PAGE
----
Elle, in a comment to my July Author Toolbox post about intention in writing, had it right. She said, “purpose must infuse each scene, each chapter of our stories.” This is true. Each character needs to be necessary for the story you are telling--complete with its themes. And each scene needs to not only fit into the purpose of the story, but also build the story logic.
I’d like to add that story needs to say something about life, and it does so by character growth. I think writing with purpose infuses our scenes and therefore our stories.
What are you trying to prove to the reader?
In my present college memoir, I feel I’m demonstrating that naiveté comes in all forms, even a mother trying to go to college and thinking she knows how the classroom works.
Before Victoria begins her college journey, she thinks all she needs to do is pay attention in class and learn what the professor teaches.
It started with the Math I review course. Supposedly, Victoria scored high enough on the math entrance exam to take a week-long crash course in math. She was excited. She thought if she purchased the math book and studied, she’d be fine.
A few intense days of the children making her peanut butter and jelly sandwiches because she was incapable of creating anything edible once she returned home from class, woke her up. The professor had been handing out worksheets without explanation, stating that she wasn’t going to insult their intelligence by re-teaching these math procedures.
Victoria finally looked around the classroom. She was the only non-traditional student in the bunch. Her own children were the ones who told her to ask the teacher for help. Once the prof showed her how to do the first problem, she had no difficulty completing the worksheet. But the prof needed to show her a problem for each math topic.
When she took full-length semester courses, for many of the subjects, there was more teaching in class.
However, Victoria’s naiveté didn’t stop there. Continuing with the assumption that a student just needs to listen to learn, Victoria discovers in the higher levels of education at university, the professors offer insight and maybe guidance, but then allow the college student to come to her own conclusions. Or be lost in the swirling details—like Victoria!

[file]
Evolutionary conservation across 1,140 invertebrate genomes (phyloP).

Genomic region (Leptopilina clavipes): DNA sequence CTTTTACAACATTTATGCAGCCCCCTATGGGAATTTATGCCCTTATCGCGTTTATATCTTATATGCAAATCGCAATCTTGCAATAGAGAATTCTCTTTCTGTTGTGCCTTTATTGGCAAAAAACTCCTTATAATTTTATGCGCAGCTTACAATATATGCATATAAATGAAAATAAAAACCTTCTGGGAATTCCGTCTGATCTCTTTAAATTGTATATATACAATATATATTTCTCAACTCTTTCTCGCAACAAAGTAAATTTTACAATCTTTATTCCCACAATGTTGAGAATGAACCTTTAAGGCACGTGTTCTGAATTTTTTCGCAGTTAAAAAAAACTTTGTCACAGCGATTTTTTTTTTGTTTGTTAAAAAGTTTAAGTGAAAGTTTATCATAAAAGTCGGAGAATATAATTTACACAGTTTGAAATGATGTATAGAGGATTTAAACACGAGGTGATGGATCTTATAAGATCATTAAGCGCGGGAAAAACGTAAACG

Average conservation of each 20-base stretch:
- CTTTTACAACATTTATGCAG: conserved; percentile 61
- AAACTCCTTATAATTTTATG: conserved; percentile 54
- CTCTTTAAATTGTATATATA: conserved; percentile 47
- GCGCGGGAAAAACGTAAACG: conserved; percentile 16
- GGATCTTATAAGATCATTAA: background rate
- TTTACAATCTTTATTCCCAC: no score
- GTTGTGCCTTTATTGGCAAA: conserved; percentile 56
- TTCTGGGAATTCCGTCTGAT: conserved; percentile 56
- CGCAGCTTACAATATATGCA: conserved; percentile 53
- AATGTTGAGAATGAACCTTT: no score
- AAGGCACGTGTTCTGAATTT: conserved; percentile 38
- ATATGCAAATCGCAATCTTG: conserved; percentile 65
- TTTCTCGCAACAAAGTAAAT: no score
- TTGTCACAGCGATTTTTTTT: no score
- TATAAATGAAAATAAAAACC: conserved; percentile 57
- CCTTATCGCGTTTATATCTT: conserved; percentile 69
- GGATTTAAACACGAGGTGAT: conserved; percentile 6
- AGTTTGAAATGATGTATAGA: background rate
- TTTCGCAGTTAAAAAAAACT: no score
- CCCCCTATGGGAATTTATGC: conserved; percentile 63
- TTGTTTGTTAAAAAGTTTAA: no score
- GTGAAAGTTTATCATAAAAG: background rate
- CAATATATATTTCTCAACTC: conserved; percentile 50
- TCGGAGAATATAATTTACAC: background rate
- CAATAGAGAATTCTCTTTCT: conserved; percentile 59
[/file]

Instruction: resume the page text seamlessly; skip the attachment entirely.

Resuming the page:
*Please feel free to offer your thoughts or comments regarding Victoria’s naiveté or ask questions about how a non-traditional student may feel lost when attending college with students young enough to be her children. This helps me to move forward on my memoir. Thank you!*
Let’s look at a few books and see if what I think the point of the story is matches your own. I’m hoping you might have read one of these titles.
Consider E. L. Konigsburg’s middle-grade novel From the Mixed-up Files of Mrs. Basil E. Frankweiler first because it’s short and a classic.
In this middle-grade book, Claudia Kincaid is like many children. She wants to be recognized for who she is; a smart 12 year old who plans things meticulously and always seems to know where she’s going and what she’s doing—until now. I don’t wish to rehash the plot, but I feel the point of the story is finding something to help you feel important.
Or how about this adult novel?
Celeste Ng’s Everything I Never Told You is about mixed families [Asian and white] and mixed feelings, racism, and fitting in. But it is also about understanding each other and understanding happiness and how to find personal happiness—not someone else’s. I feel the point of this story is how miscommunication can ruin families or relationships.
And because I write memoir, I wanted to include a non-fiction example.
Pulitzer Prize-winning author A. Scott Berg wrote Kate Remembered and showed the interconnectedness of Hollywood and Broadway during Hepburn’s life time. He also demonstrated how Hepburn was always in charge of her own life. And that’s the way it should be, right?
To move forward in any project or plot, both writers and characters need to come to terms with whatever is keeping them from achieving their goals. For me, it is my fear of uncertainty. Would I be able to complete this new task of obtaining a bachelor’s degree from college? I need to consider that many people struggle with fear and doubt before starting something new, something that might take years to accomplish.
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